Your dentures gave you a second chance at a full, dazzling smile. Before, you felt self-conscious when you interacted with others because you had gaps between your teeth. Now you can chew, speak, and grin with confidence.
However, you wonder about potential problems with your dentures. Or maybe you have already experienced something alarming, and you need to know how concerned you should feel.
We’ll give you the answers you need in the post below. Browse the list of common denture emergencies and use the steps provided to mitigate pain and damage. But keep in mind that you must see your dentist to fully recover from these mishaps.
1. The Denture Breaks in Half
Many factors could make your dentures shatter or break in half, including:
Gradual wear from chewing and speaking
Sudden temperature changes from hot and cold foods-the variable temperatures make the denture’s material expand and contract, leading to micro fractures that eventually expand
Improper fit after the jawbone loses mass and shrinks-the denture won’t have the stability it needs to withstand stress in this situation
Blunt force when the denture falls onto a hard surface or a strong blow connects with the face-this problem may arise while playing sports or doing other strenuous activities
When any of the above situations crack your dentures in half, you can still save the prosthetic. Simply put in your backup pair of dentures, if you have them, and schedule an appointment with your dentist as soon as possible. He or she can usually mend the break.
However, your dentist cannot mend your dentures if they have multiple fractures. In that situation, he or she will fit you for replacement dentures instead.
Additionally, remember that if your backup prosthetic doesn’t fit comfortably, take this opportunity to have your dentist adjust it for you so you don’t feel miserable while you wait for repairs or replacements.
2. A Tooth Chips or Falls off the Denture
The same situations that chip natural teeth can damage dentures as well. For example, you may bite something hard and accidentally break a piece off your tooth. Or you may play tennis with your children or grandchildren, and the ball may hit your mouth and knock a tooth loose. Both of these situations count as a denture emergency.
Before you do anything else, find the tooth or the tooth piece. Repairs won’t cost as much if your dentist has a piece to reattach. Store the tooth in something secure, like a plastic sandwich bag with a seal. Then schedule an appointment with your dental office so you can restore your smile.
As you wait for your appointment, wear your backup dentures. Your primary denture’s broken tooth may have sharp edges that could cut your gums or tongue. Don’t add a secondary dental emergency to the situation and keep those sharp edges away from your mouth.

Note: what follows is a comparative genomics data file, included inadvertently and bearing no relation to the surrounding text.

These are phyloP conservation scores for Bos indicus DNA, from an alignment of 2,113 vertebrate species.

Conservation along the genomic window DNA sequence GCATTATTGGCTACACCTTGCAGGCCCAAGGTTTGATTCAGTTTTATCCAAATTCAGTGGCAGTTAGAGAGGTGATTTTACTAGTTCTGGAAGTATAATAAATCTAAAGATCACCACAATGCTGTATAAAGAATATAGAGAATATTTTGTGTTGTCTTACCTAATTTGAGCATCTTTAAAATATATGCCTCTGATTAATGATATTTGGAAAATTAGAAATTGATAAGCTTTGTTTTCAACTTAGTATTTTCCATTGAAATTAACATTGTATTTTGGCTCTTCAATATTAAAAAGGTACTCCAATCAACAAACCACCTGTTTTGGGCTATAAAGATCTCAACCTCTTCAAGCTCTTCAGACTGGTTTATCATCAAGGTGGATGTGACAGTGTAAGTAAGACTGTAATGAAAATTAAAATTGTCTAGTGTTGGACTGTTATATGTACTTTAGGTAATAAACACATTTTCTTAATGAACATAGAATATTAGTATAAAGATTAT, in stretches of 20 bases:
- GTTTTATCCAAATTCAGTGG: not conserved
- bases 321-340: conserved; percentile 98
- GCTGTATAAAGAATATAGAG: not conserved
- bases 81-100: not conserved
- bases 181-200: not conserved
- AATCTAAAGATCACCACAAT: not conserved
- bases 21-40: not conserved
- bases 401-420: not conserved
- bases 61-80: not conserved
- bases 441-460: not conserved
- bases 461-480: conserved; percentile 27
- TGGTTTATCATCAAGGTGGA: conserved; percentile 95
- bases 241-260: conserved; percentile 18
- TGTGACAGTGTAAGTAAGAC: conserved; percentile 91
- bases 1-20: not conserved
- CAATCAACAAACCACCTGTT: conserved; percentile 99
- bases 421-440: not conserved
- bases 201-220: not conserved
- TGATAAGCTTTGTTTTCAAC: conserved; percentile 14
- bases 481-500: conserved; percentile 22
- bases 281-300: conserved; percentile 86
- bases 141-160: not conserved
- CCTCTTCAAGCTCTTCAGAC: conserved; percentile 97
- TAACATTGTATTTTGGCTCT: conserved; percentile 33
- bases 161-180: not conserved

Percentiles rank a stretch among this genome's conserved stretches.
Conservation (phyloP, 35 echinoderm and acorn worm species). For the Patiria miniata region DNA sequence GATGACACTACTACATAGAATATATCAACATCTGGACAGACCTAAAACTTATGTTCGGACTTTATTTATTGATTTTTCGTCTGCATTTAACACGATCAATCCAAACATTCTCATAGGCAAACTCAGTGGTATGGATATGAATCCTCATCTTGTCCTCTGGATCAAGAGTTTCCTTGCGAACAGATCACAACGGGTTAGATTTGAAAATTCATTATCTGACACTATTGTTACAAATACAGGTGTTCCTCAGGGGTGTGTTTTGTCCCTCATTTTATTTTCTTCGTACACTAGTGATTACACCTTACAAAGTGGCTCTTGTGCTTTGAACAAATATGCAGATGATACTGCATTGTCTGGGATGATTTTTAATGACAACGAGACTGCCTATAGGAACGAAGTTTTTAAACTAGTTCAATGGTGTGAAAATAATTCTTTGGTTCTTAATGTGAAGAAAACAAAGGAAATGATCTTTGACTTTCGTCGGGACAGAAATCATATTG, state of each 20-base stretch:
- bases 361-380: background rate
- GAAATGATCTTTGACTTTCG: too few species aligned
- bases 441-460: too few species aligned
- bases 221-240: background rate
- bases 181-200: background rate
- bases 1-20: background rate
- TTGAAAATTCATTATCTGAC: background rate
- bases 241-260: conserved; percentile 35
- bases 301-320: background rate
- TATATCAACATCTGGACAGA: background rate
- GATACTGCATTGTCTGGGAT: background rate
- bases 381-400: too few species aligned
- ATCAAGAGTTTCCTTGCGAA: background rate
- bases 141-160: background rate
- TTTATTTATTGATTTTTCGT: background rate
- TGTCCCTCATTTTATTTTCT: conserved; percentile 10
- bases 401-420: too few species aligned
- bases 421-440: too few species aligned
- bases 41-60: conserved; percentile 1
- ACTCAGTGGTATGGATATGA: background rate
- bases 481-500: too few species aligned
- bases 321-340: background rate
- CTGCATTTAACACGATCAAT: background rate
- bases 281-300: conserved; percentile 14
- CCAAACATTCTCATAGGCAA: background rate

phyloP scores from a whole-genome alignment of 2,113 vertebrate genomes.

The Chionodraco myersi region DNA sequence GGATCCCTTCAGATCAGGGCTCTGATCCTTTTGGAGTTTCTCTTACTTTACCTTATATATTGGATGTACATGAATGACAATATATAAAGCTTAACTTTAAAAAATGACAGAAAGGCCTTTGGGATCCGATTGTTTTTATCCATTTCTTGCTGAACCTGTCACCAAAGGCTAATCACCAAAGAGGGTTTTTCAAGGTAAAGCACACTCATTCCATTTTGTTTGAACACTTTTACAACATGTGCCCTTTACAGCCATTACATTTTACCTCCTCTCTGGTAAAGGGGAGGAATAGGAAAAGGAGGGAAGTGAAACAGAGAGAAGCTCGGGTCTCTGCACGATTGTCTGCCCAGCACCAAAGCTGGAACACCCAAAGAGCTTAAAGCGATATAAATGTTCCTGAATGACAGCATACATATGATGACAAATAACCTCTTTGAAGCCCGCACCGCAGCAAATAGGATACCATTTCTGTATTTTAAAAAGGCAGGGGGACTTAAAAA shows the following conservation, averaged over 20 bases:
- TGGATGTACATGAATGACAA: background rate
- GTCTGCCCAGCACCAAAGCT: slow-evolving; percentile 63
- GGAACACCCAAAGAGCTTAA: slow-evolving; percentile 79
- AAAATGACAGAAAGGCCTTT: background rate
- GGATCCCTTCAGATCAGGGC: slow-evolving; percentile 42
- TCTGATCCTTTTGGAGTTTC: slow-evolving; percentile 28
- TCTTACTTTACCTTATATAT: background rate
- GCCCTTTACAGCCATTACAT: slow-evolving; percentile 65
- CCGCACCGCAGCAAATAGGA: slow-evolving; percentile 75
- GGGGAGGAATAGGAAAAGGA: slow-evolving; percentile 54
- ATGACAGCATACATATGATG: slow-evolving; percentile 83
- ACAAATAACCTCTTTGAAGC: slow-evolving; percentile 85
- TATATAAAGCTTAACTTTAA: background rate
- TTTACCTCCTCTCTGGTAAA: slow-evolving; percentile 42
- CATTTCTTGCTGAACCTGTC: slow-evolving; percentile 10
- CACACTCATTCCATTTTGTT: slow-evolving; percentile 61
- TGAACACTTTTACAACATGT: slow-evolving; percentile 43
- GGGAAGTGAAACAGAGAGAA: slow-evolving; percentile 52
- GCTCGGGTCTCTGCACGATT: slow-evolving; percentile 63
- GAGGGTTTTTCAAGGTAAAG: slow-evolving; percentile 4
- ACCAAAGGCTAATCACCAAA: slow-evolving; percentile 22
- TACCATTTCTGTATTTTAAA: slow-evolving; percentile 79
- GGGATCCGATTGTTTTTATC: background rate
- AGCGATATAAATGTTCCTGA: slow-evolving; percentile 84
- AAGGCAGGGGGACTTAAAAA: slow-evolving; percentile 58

3. You Swallow or Inhale a Partial Denture
Most dental prosthetics won’t fit down your throat. However, if you have small partial dentures, they could come loose, and you could swallow or inhale them. When that happens, don’t panic-unless the prosthetic lodges in your throat, you don’t have to worry about any immediate health problems.
Instead, schedule an emergency checkup with your dentist, even if business hours have ended. You need to know if you should feel concerned about your denture’s long-term effects on your body. In most cases, the denture won’t do anything except pass through your system. However, your dentist can tell you more about your specific prosthetic. 4. The Denture Develops Sharp Edges that Cut Your Oral Tissues
Even if you don’t break your dentures, they may erode and develop sharp edges as they age. Those edges can cause cuts and expose your mouth to more infections than it would experience otherwise.
So, if something irritates or cuts the soft tissues in your mouth, take the warning seriously and see a dental care provider for an assessment. He or she will probably suggest a replacement device to keep your mouth safe.
5. You Get an Infection around Your Implants
You may have dentures that simply rest on your gums. If so, then this emergency will not happen to you. But if you use implants to anchor your prosthetic in place, pay special attention to how your mouth feels when you chew. If you notice pressure or discomfort around your implants, you may have an infection.
Infections pose a serious problem because they damage the tissues surrounding the implant, including your jawbone. To preserve your oral health, your dentist may have to remove the implant if the infection becomes too serious.
Therefore, if you suspect you have an infection, don’t wait for treatment, and don’t try to treat the problem on your own. See your dental care professionals.
If you wear dentures, watch for the emergencies listed above. As long as you know how to respond to these situations, you can keep your prosthetic and your mouth in top shape for years to come.